Kawasaki disease (KD) is an increasingly common pediatric vasculitis. Vascular symptoms typically resolve within a few weeks, but KD has become the most common pediatric acquired heart disease in developed countries. And while intravenous immunoglobulin (IVIG) administration can reduce coronary artery aneurysm risk, a retrospective cohort study revealed elevated risk for cardiovascular events and procedures extending at least into the early adult years.

Researchers analyzed Ontario provincial databases to identify and follow 4,597 children hospitalized for KD from 1995 to 2018. The median follow-up was 11 years.

Survivors of KD have an adjusted hazard ratio of 11.65 for any cardiac event in the year after diagnosis, falling to 1.39 more than 10 years later, said Cal Robinson, MD, fellow in training, The Hospital for Sick Children, Toronto, Ontario, Canada. The hazard ratio for a major cardiovascular event is 3.27 following KD diagnosis, falling to 1.17 a decade later.

The risk is higher for children who survived a coronary artery aneurysm. The hazard ratio for any cardiovascular event ranges from 33.12 the year after KD diagnosis to 2.13 ten years later.

“Patients and physicians need to be aware of the long-term cardiovascular implications of KD,” Dr. Robinson said. “Closer cardiovascular surveillance and prevention interventions are appropriate for KD survivors.”

Low C3/C4 Levels Before Pregnancy Associated with Worse Birth Outcomes

Cecilia Nalli
Cecilia Nalli

The presence of antiphospholipid syndrome (APS) or antiphospholipid antibodies (aPL) during pregnancy is associated with fetal complications, but the links have not been clear. A multicenter study of 461 pregnancies in Italy and Russia found that low levels of complements C3 and/or C4 before conception are associated with adverse pregnancy outcomes such as early miscarriage, fetal loss, or stillbirth.

Low preconception levels of C3/C4 are associated with loss of pregnancy compared to normal levels, said Cecilia Nalli, MD, Rheumatology and Clinical Immunology Unit, Speciali Civili and University of Brescia, Brescia, Italy. Low C3/C4 levels have no impact on live births nor on maternal complications including pulmonary embolism, deep vein thrombosis, or thrombocytopenia.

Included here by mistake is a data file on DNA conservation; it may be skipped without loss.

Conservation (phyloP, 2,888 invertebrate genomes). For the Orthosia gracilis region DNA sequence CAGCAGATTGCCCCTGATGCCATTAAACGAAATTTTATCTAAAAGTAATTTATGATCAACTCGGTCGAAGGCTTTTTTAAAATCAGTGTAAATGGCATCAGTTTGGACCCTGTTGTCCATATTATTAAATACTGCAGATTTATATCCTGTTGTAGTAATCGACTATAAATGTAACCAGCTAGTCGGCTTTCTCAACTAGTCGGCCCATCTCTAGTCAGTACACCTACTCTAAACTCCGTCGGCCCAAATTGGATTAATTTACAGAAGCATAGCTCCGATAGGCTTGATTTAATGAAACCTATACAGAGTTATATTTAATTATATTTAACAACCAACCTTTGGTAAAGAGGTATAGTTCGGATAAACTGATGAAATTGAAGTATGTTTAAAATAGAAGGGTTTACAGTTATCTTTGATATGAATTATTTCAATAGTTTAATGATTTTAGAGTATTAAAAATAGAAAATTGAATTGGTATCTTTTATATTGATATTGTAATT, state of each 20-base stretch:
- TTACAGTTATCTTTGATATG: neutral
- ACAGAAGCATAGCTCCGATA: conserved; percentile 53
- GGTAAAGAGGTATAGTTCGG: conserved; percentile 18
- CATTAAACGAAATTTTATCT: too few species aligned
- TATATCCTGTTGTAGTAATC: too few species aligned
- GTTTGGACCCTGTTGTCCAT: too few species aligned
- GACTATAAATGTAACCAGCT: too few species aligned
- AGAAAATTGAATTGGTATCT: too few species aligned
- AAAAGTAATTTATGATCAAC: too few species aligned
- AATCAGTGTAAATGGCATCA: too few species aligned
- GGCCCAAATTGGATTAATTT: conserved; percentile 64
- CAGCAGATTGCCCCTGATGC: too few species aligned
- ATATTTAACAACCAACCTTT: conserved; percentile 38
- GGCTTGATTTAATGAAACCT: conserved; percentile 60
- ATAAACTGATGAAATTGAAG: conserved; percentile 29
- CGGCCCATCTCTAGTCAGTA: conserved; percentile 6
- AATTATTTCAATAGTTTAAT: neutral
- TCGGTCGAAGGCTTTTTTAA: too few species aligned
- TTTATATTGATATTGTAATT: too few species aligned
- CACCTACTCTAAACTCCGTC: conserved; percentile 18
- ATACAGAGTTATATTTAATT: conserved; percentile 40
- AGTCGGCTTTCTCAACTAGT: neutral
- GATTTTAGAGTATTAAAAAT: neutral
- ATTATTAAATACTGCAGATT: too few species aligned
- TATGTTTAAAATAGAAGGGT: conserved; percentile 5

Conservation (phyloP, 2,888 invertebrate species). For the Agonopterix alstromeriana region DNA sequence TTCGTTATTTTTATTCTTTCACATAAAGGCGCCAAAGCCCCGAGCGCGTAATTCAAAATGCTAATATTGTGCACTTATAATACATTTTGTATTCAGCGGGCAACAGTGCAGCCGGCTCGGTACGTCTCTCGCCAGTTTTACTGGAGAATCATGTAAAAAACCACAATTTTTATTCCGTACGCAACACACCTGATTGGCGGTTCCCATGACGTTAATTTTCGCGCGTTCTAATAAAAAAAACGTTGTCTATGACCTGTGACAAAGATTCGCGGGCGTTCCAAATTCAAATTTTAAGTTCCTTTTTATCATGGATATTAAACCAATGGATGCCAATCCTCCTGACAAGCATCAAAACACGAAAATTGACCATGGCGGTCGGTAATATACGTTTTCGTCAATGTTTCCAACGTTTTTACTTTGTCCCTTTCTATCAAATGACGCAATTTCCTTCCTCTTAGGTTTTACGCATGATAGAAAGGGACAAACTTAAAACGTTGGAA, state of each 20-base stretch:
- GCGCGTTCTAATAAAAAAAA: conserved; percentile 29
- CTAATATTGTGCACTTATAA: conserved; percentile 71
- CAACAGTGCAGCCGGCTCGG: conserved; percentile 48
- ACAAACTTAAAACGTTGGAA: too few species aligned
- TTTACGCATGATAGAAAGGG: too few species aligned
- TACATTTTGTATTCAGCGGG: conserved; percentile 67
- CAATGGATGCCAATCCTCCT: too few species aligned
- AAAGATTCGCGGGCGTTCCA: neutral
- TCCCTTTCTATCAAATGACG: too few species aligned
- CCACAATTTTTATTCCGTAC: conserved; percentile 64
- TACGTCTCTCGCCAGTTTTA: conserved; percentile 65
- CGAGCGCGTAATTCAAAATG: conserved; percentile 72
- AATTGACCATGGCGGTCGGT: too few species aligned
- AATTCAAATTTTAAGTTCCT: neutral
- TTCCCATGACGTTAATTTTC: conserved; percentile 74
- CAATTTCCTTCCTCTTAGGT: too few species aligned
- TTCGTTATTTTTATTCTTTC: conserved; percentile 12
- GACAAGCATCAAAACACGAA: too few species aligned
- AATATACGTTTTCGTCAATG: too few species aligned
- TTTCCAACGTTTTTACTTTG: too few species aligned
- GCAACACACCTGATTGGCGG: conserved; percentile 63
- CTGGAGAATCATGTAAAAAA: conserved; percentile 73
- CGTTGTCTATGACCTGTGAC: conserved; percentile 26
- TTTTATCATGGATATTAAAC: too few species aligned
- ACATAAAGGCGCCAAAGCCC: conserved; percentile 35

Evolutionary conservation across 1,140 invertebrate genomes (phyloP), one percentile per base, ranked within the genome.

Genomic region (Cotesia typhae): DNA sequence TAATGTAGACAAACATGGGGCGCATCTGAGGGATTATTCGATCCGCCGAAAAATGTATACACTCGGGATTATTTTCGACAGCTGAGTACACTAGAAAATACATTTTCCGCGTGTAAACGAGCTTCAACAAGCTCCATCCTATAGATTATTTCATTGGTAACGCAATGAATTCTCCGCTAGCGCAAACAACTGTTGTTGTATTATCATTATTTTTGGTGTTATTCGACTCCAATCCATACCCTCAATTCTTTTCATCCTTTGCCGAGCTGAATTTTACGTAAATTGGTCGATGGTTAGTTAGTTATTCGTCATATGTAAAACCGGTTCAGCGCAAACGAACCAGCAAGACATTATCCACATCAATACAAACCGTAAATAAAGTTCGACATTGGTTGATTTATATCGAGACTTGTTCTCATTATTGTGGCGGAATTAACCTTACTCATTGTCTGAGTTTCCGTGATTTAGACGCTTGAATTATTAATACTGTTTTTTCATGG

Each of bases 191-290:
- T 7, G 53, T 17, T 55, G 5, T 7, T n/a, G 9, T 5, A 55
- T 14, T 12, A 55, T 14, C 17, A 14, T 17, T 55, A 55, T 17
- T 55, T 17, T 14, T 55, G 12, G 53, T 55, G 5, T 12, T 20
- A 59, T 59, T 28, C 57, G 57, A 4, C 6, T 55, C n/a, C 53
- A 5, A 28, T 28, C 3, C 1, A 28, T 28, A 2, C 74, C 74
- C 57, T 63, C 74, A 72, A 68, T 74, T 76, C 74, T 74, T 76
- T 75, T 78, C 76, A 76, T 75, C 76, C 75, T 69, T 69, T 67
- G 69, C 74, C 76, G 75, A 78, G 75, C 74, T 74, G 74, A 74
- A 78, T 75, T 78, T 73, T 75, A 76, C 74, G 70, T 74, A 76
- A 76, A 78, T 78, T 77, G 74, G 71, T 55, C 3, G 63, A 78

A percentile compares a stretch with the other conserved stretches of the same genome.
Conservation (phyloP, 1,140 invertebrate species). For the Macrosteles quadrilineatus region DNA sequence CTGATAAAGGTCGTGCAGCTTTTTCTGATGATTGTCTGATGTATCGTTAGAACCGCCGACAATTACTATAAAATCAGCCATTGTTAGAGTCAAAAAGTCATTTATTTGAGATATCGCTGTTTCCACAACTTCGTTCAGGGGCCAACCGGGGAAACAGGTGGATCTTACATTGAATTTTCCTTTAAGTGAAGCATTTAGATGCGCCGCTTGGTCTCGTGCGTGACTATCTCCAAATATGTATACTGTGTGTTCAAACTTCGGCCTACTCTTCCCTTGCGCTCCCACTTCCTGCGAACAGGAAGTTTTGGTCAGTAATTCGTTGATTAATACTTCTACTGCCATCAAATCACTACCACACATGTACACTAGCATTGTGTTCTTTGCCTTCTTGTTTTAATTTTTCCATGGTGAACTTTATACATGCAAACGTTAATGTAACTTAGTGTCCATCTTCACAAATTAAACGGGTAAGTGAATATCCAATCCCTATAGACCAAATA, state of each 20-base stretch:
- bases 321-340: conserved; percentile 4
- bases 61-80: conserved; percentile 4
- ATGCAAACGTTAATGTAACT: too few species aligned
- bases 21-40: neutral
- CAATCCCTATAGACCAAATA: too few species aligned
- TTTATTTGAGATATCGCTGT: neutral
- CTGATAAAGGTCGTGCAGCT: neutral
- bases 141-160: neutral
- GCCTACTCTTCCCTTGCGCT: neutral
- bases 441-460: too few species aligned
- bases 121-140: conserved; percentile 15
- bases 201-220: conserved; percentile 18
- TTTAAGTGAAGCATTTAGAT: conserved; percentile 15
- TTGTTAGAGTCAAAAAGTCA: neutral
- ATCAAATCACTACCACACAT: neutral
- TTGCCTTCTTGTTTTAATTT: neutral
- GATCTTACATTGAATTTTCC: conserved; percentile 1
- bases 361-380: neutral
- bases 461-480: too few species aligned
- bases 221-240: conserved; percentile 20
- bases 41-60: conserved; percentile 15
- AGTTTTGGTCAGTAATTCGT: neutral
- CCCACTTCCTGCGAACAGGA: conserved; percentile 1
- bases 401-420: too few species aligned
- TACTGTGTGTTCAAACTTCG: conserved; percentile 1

A subgroup analysis found that the risk for pregnancy loss is seen only in women with triple aPL positivity, with or without APS. Women with single or double aPL positivity are not at increased risk for adverse pregnancy outcomes.

“These tests are easy and cheap and can be routinely performed,” Dr. Nalli said. “They could represent a valid aid to identify women at risk for adverse pregnancy outcomes who need particular monitoring and management during their pregnancy.”

RA Patients in Sustained Remission on Combination Therapy Might Drop Methotrexate

Jeffrey R. Curtis, MD, MS, MPH
Jeffrey R. Curtis, MD, MS, MPH

Patients and clinicians have long wondered whether patients with rheumatoid arthritis in sustained remission on a combination of methotrexate and etanercept might be able to drop one of the two agents and maintain remission. A randomized, double-blind, controlled trial suggests they can, and that they should drop methotrexate and maintain etanercept, not drop the biologic and maintain methotrexate.

“Etanercept monotherapy is significantly more effective than methotrexate monotherapy in maintaining remission in patients who are in long-term, sustained remission on combination therapy,” said Jeffrey R. Curtis, MD, MS, MPH, Margaret Jones Harbert-Gene Bali Endowed Professor of Medicine, University of Alabama at Birmingham. “Similar proportions of patients maintained remission with etanercept monotherapy as with methotrexate/etanercept combination therapy.”

The ACR and EULAR both recommend tapering RA medication in patients with persistent remission, but guidelines do not clarify an optimal approach. SEAM-RA (Study of Etanercept And Methotrexate in Combination or as Monotherapy in Subjects with Rheumatoid Arthritis) compared the effect of withdrawing either methotrexate or etanercept on the maintenance of remission.

At week 48, 28.7% of methotrexate monotherapy patients remained in remission, compared with 49.5% on etanercept monotherapy. A similar percentage on combination therapy remained in remission. There was no difference between groups for patients who required rescue therapy to regain remission and no differences in adverse events.

“These data can inform decision making for patients and physicians seeking to reduce treatment burden in patients with well-controlled RA,” Dr. Curtis said.